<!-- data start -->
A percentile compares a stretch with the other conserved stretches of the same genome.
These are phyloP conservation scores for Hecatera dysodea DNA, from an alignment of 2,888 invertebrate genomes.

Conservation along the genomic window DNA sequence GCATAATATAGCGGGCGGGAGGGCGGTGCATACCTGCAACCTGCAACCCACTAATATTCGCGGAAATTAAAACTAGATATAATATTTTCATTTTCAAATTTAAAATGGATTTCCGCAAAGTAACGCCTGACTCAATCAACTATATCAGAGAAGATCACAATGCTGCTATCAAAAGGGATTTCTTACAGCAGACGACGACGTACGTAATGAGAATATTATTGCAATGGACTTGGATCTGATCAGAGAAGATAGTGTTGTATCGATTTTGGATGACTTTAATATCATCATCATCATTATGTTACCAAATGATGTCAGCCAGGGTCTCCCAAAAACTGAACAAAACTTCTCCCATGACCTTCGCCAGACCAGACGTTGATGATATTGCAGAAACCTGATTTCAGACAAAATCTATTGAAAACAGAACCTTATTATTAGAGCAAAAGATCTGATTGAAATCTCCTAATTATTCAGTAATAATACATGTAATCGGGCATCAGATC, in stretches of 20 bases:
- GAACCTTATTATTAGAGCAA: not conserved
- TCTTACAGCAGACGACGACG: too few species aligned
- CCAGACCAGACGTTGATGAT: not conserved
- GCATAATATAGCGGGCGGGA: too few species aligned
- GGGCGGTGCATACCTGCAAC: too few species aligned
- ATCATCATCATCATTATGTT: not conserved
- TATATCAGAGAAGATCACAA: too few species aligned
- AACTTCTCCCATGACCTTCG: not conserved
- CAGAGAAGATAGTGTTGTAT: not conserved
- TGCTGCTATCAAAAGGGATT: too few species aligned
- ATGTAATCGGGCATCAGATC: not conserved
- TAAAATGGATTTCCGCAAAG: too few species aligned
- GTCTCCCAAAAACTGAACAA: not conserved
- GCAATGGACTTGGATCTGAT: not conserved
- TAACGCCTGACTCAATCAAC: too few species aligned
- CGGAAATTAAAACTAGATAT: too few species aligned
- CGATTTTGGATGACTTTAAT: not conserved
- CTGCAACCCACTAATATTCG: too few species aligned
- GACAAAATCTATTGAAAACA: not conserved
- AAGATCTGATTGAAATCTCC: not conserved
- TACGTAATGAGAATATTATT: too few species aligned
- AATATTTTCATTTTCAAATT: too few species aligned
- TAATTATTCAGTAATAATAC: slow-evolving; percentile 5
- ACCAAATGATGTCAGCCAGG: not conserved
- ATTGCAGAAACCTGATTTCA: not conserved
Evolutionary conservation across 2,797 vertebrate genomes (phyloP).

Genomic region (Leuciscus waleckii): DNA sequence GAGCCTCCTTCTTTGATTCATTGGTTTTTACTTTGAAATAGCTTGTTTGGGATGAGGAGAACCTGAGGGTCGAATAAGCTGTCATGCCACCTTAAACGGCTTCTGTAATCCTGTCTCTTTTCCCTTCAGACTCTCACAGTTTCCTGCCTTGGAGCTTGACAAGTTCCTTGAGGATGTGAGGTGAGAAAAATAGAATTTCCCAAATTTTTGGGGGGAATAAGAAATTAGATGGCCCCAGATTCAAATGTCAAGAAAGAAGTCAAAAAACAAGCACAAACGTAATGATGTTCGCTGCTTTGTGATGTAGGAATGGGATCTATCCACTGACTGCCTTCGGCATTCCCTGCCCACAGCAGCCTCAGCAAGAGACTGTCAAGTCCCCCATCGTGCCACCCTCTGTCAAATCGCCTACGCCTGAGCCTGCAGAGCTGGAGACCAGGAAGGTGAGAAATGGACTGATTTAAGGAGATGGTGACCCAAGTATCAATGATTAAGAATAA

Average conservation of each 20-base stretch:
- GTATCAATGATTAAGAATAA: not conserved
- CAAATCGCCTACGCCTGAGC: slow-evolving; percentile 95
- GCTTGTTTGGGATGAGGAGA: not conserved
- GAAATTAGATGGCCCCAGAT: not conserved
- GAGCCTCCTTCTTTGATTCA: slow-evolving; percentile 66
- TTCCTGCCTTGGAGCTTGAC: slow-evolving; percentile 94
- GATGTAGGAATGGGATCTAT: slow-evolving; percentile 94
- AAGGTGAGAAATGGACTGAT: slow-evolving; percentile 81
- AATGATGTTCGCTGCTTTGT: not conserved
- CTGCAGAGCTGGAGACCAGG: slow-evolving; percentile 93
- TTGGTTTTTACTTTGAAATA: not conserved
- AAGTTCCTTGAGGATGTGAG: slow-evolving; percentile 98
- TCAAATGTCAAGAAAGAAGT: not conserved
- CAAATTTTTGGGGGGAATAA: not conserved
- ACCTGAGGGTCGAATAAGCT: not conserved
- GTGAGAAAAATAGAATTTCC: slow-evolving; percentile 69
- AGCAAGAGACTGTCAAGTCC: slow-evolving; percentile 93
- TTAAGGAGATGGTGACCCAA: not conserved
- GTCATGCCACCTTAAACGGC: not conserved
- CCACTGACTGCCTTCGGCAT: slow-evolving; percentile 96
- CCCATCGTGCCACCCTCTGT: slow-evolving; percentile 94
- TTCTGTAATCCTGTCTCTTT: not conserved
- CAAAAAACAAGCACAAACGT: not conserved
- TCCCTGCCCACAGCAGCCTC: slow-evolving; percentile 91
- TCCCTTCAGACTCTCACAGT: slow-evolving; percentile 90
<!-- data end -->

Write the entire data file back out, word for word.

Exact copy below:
A percentile compares a stretch with the other conserved stretches of the same genome.
These are phyloP conservation scores for Hecatera dysodea DNA, from an alignment of 2,888 invertebrate genomes.

Conservation along the genomic window DNA sequence GCATAATATAGCGGGCGGGAGGGCGGTGCATACCTGCAACCTGCAACCCACTAATATTCGCGGAAATTAAAACTAGATATAATATTTTCATTTTCAAATTTAAAATGGATTTCCGCAAAGTAACGCCTGACTCAATCAACTATATCAGAGAAGATCACAATGCTGCTATCAAAAGGGATTTCTTACAGCAGACGACGACGTACGTAATGAGAATATTATTGCAATGGACTTGGATCTGATCAGAGAAGATAGTGTTGTATCGATTTTGGATGACTTTAATATCATCATCATCATTATGTTACCAAATGATGTCAGCCAGGGTCTCCCAAAAACTGAACAAAACTTCTCCCATGACCTTCGCCAGACCAGACGTTGATGATATTGCAGAAACCTGATTTCAGACAAAATCTATTGAAAACAGAACCTTATTATTAGAGCAAAAGATCTGATTGAAATCTCCTAATTATTCAGTAATAATACATGTAATCGGGCATCAGATC, in stretches of 20 bases:
- GAACCTTATTATTAGAGCAA: not conserved
- TCTTACAGCAGACGACGACG: too few species aligned
- CCAGACCAGACGTTGATGAT: not conserved
- GCATAATATAGCGGGCGGGA: too few species aligned
- GGGCGGTGCATACCTGCAAC: too few species aligned
- ATCATCATCATCATTATGTT: not conserved
- TATATCAGAGAAGATCACAA: too few species aligned
- AACTTCTCCCATGACCTTCG: not conserved
- CAGAGAAGATAGTGTTGTAT: not conserved
- TGCTGCTATCAAAAGGGATT: too few species aligned
- ATGTAATCGGGCATCAGATC: not conserved
- TAAAATGGATTTCCGCAAAG: too few species aligned
- GTCTCCCAAAAACTGAACAA: not conserved
- GCAATGGACTTGGATCTGAT: not conserved
- TAACGCCTGACTCAATCAAC: too few species aligned
- CGGAAATTAAAACTAGATAT: too few species aligned
- CGATTTTGGATGACTTTAAT: not conserved
- CTGCAACCCACTAATATTCG: too few species aligned
- GACAAAATCTATTGAAAACA: not conserved
- AAGATCTGATTGAAATCTCC: not conserved
- TACGTAATGAGAATATTATT: too few species aligned
- AATATTTTCATTTTCAAATT: too few species aligned
- TAATTATTCAGTAATAATAC: slow-evolving; percentile 5
- ACCAAATGATGTCAGCCAGG: not conserved
- ATTGCAGAAACCTGATTTCA: not conserved
Evolutionary conservation across 2,797 vertebrate genomes (phyloP).

Genomic region (Leuciscus waleckii): DNA sequence GAGCCTCCTTCTTTGATTCATTGGTTTTTACTTTGAAATAGCTTGTTTGGGATGAGGAGAACCTGAGGGTCGAATAAGCTGTCATGCCACCTTAAACGGCTTCTGTAATCCTGTCTCTTTTCCCTTCAGACTCTCACAGTTTCCTGCCTTGGAGCTTGACAAGTTCCTTGAGGATGTGAGGTGAGAAAAATAGAATTTCCCAAATTTTTGGGGGGAATAAGAAATTAGATGGCCCCAGATTCAAATGTCAAGAAAGAAGTCAAAAAACAAGCACAAACGTAATGATGTTCGCTGCTTTGTGATGTAGGAATGGGATCTATCCACTGACTGCCTTCGGCATTCCCTGCCCACAGCAGCCTCAGCAAGAGACTGTCAAGTCCCCCATCGTGCCACCCTCTGTCAAATCGCCTACGCCTGAGCCTGCAGAGCTGGAGACCAGGAAGGTGAGAAATGGACTGATTTAAGGAGATGGTGACCCAAGTATCAATGATTAAGAATAA

Average conservation of each 20-base stretch:
- GTATCAATGATTAAGAATAA: not conserved
- CAAATCGCCTACGCCTGAGC: slow-evolving; percentile 95
- GCTTGTTTGGGATGAGGAGA: not conserved
- GAAATTAGATGGCCCCAGAT: not conserved
- GAGCCTCCTTCTTTGATTCA: slow-evolving; percentile 66
- TTCCTGCCTTGGAGCTTGAC: slow-evolving; percentile 94
- GATGTAGGAATGGGATCTAT: slow-evolving; percentile 94
- AAGGTGAGAAATGGACTGAT: slow-evolving; percentile 81
- AATGATGTTCGCTGCTTTGT: not conserved
- CTGCAGAGCTGGAGACCAGG: slow-evolving; percentile 93
- TTGGTTTTTACTTTGAAATA: not conserved
- AAGTTCCTTGAGGATGTGAG: slow-evolving; percentile 98
- TCAAATGTCAAGAAAGAAGT: not conserved
- CAAATTTTTGGGGGGAATAA: not conserved
- ACCTGAGGGTCGAATAAGCT: not conserved
- GTGAGAAAAATAGAATTTCC: slow-evolving; percentile 69
- AGCAAGAGACTGTCAAGTCC: slow-evolving; percentile 93
- TTAAGGAGATGGTGACCCAA: not conserved
- GTCATGCCACCTTAAACGGC: not conserved
- CCACTGACTGCCTTCGGCAT: slow-evolving; percentile 96
- CCCATCGTGCCACCCTCTGT: slow-evolving; percentile 94
- TTCTGTAATCCTGTCTCTTT: not conserved
- CAAAAAACAAGCACAAACGT: not conserved
- TCCCTGCCCACAGCAGCCTC: slow-evolving; percentile 91
- TCCCTTCAGACTCTCACAGT: slow-evolving; percentile 90